Where were you in 2000? Tooling around on your scooter listening to CDs by Destiny’s Child, ‘N Sync, and Creed? Joining the 50 million Americans who watched the latest TV sensation “Survivor”? Grateful the Y2K bug didn’t send us back to the Stone Age? Reading Dot Com Disclosures: Information About Online Advertising, the FTC’s first guidance document on how federal advertising laws apply to advertising and sales on the Internet?
You can swim freestyle. You can work freelance. And there are those among us who still hold up lighters and yell “Play Free Bird.” But for marketers, one thing you can’t do is advertise a product as free and then bill customers’ credit cards — not once and certainly not over and over and over again.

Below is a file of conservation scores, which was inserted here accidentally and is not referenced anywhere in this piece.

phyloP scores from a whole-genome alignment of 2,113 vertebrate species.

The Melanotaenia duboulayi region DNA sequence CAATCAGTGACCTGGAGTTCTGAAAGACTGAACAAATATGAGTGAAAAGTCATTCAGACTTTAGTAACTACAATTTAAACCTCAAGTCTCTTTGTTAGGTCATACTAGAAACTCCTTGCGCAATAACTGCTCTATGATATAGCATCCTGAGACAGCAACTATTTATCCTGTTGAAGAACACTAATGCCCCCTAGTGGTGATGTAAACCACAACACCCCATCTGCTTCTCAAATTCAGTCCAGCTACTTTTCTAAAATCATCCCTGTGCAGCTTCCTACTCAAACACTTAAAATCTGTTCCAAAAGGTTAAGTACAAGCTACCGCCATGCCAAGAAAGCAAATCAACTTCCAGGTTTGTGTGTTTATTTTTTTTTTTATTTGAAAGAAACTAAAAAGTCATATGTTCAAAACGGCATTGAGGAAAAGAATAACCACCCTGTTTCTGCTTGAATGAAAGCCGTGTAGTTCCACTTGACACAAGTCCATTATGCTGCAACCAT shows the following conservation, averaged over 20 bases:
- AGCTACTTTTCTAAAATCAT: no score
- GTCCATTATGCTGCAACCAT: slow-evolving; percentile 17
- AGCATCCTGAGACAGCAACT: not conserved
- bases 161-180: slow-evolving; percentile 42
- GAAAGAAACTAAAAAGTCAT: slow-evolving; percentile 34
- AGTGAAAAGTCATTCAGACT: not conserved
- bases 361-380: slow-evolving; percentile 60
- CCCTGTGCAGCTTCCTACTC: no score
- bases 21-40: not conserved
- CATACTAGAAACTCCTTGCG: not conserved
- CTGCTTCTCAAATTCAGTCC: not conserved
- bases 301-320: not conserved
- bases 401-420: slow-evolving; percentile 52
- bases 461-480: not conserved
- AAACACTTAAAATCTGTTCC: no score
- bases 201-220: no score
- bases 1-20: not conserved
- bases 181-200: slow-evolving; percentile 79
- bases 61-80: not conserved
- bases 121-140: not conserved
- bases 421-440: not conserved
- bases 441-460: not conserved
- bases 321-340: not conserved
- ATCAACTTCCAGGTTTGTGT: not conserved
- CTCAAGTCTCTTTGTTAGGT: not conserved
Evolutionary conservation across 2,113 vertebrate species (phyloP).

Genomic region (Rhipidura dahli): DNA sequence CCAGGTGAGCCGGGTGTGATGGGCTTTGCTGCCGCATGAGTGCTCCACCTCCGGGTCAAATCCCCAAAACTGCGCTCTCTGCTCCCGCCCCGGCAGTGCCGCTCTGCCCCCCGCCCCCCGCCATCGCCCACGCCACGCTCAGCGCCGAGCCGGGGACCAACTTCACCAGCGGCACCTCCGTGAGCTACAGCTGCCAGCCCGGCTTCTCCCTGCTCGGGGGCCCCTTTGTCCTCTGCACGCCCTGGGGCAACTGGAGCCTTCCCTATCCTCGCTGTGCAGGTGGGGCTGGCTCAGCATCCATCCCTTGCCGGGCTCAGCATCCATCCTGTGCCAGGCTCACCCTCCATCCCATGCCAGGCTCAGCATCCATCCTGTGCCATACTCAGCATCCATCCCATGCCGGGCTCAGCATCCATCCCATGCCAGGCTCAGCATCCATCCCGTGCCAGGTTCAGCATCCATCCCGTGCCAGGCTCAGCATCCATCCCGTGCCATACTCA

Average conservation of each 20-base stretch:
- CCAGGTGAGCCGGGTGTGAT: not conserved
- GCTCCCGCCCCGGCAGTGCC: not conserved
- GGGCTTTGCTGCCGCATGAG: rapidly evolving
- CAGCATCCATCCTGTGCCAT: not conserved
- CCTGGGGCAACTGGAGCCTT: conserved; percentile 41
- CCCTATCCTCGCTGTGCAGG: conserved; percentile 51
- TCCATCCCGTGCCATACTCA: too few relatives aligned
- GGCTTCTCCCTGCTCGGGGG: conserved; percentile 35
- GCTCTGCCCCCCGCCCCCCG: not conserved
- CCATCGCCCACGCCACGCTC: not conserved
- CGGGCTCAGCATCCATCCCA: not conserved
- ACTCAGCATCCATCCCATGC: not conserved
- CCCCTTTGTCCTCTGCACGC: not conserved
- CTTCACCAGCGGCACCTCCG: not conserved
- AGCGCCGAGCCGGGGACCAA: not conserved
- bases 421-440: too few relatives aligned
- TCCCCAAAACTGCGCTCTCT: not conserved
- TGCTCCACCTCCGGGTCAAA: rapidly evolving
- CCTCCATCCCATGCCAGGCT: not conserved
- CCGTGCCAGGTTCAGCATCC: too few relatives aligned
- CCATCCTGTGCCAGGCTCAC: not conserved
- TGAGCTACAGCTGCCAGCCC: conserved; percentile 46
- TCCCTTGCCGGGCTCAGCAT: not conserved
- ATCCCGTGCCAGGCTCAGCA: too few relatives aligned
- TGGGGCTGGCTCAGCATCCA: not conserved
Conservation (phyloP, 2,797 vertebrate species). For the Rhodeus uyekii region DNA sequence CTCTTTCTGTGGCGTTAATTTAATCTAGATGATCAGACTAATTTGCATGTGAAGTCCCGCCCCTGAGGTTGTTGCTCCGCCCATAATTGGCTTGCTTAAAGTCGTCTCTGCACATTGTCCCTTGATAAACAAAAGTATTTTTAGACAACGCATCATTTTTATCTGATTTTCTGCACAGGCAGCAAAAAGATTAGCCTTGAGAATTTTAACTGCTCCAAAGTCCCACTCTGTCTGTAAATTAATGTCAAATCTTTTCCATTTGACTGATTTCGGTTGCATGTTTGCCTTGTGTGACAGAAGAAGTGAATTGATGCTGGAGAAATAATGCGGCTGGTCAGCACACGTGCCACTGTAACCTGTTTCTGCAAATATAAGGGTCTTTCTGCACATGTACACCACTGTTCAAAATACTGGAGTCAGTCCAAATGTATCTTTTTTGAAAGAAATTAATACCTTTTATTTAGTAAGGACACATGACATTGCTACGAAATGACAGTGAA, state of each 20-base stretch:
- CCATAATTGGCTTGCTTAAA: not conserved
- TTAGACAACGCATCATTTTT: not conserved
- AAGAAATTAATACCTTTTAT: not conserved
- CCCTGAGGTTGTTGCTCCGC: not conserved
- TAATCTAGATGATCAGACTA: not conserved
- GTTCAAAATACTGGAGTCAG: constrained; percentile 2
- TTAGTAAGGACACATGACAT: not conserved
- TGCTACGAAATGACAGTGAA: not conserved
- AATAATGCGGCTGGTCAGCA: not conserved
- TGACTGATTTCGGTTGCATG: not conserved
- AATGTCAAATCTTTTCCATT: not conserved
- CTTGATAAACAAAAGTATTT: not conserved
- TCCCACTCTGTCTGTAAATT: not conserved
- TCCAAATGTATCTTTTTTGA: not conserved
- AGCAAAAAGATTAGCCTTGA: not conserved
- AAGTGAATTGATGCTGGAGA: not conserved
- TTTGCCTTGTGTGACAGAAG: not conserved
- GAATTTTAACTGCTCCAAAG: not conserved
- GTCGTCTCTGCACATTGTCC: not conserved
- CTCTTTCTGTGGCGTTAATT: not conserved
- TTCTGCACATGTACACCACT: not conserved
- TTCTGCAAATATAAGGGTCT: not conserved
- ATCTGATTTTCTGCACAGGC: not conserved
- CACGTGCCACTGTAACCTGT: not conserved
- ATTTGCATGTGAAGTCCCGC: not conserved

For some businesses, virtual worlds aren’t on their radar screen. They have their hands full with this one, thanks. But for more and more people — including kids — online virtual worlds have become a central place for gaming and other activities. As the FTC’s recent $3 million settlement with Playdom and Howard Marks demonstrates, companies with an online presence need to take care to comply with the Children’s Online Privacy Prote